Pakistan is one of three countries left in the world where polio remains endemic, the other two being neighboring Afghanistan, and Nigeria. In Islamabad, with the help of the international community, the number of polio cases in Pakistan has dropped from 25,000 16 years ago, to just over 40 cases this year. But a Taliban ban on vaccinations and attacks on health workers mean that the highly infectious disease continues to spread.
Crippled by polio when he was just six months old, Hasmatullah Niazi does not blame his mother. She was just 16 when he was born and did not know about the virus.
Now, health teams go door to door to educate the public and try to vaccinate all children against the crippling virus.
But Taliban attacks, stretching from Peshawar in the north to Karachi in the south, have killed dozens of health workers and their police escorts.
As a result, some 260,000 children are still not vaccinated and the virus is spreading once again. Per Engebak, Polio Team Leader for UNICEF in Pakistan, said the security issue is preventing eradication. “If you have pockets in the country where you have the so-called reservoirs of the polio virus where they are in circulation in the sewage water or in the environment, these are transmission sites - into other parts of the country, and if you have contact, you will have transmission,” he noted.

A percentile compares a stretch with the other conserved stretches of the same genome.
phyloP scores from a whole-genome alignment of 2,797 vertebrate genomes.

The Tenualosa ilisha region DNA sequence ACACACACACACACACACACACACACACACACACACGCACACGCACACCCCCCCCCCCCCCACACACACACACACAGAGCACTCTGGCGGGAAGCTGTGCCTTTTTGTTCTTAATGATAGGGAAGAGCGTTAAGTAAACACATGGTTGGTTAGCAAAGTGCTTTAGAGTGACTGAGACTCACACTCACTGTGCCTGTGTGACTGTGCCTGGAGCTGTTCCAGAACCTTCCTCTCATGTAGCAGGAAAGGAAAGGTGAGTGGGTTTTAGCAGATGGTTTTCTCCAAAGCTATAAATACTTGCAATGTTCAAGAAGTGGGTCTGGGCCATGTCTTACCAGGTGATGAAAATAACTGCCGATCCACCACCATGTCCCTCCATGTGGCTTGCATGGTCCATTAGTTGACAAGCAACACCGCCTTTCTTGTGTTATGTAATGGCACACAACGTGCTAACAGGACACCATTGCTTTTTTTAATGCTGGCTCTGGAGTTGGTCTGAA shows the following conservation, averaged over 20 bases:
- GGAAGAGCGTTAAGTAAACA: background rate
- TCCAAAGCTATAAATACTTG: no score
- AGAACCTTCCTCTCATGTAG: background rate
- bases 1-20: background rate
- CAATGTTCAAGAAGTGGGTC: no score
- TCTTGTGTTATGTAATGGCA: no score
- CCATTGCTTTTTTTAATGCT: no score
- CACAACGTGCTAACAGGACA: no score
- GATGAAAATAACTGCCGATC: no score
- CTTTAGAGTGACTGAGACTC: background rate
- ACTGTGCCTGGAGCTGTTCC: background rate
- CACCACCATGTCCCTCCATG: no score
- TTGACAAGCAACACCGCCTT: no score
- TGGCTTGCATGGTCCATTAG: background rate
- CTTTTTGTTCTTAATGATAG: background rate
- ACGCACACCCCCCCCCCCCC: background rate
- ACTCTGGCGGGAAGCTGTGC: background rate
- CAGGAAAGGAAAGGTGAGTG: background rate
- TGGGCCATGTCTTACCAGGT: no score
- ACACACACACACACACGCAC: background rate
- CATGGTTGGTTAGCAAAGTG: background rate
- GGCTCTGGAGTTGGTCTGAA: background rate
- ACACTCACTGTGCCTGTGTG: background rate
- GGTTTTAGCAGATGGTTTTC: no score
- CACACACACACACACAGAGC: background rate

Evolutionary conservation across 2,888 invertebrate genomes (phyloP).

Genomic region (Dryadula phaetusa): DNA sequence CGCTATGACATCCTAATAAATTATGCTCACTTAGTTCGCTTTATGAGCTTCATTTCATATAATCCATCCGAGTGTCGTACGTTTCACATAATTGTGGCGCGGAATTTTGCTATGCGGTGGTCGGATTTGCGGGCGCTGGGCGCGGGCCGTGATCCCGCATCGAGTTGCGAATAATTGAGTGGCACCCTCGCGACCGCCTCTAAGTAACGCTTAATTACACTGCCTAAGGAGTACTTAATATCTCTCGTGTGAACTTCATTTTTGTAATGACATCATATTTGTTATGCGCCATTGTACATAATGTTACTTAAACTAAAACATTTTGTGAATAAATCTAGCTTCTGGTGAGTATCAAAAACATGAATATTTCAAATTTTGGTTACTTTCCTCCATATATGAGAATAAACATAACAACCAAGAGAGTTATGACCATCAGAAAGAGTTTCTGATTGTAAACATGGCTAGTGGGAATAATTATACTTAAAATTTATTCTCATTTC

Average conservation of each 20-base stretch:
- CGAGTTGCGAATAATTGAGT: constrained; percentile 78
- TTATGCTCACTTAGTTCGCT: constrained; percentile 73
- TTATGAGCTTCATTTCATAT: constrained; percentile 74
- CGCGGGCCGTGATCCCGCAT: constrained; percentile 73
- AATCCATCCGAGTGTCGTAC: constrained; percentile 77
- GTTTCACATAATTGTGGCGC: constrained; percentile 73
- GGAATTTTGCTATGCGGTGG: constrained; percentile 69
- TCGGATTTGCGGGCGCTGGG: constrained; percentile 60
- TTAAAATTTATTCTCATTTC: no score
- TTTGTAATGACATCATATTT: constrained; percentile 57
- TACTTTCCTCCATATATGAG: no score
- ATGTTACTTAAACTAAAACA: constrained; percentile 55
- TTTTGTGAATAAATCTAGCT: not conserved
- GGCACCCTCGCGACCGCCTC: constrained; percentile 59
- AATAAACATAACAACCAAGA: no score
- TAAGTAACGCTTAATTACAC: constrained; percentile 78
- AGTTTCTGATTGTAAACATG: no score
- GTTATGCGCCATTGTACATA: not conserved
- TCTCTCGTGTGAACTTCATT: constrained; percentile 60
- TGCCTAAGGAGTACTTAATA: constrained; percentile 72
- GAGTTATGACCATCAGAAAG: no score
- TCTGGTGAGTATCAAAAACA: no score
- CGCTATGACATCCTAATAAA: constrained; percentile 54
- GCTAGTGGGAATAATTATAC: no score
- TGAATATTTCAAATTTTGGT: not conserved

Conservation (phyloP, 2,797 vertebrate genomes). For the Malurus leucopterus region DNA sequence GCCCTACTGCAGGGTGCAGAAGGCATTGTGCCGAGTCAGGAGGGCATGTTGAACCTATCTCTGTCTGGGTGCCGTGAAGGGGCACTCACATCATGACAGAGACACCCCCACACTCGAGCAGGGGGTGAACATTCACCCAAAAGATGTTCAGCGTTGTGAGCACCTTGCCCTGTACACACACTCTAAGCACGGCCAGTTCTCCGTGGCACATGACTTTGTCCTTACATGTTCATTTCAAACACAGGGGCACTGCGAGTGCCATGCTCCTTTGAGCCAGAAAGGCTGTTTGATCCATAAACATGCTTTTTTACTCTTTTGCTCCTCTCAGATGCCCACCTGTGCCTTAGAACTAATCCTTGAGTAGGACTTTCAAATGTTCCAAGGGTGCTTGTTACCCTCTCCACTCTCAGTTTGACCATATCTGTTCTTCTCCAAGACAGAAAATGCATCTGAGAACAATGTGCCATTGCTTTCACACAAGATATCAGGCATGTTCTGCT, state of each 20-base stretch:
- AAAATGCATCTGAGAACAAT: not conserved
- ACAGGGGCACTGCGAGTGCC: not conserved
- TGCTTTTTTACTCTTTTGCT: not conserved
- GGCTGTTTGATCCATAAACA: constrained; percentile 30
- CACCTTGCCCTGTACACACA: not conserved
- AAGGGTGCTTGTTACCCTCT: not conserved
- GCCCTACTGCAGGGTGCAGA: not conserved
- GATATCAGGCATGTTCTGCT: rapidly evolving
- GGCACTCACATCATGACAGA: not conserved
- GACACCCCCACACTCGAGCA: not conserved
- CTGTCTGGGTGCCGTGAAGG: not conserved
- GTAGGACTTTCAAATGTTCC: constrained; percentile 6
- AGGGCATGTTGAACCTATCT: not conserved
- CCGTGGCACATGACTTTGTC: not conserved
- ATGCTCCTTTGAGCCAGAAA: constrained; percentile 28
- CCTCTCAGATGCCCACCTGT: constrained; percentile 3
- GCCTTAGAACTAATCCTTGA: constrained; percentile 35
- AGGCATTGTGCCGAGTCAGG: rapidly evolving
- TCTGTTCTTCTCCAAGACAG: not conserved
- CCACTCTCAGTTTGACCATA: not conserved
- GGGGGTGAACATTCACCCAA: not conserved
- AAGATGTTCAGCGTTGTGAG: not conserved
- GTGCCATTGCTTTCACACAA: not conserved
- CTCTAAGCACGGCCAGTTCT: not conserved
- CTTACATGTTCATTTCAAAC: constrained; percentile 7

Mainly affects children under 5 years old
One in 200 infections leads to irreversible paralysis
Afghanistan, Nigeria, Pakistan are the only countries that are polio-endemic
There is no cure for polio; it can be prevented by vaccination
For polio victim Niazi, the extremists' stance against vaccinations is tragic.
“I think they are committing a crime, they are committing injustice to their children," accused Niazi, "God forbid if they are victim of polio, their own life will be like in hell, the life of the kids must be, but their own life."
Taliban militants say immunizations are part of a Western anti-Muslim plot. The government is working with community and religious leaders to fight back against that belief.
Altaf Bosun of the Prime Minister’s polio eradication unit said the lack of accessibility into what he calls “problematic” areas has led to fresh outbreaks. “There is one choice - now I think there is no choice: polio eradication in Pakistan is must now," he said. "If anybody is deliberately sabotaging this one, then he or she is the enemy of the country, I can say this straightforward. We must be one against the polio eradication.”
For Niazi, whose muscles are getting weaker every day, it seems so obvious: if there is a remedy to the disease, use it.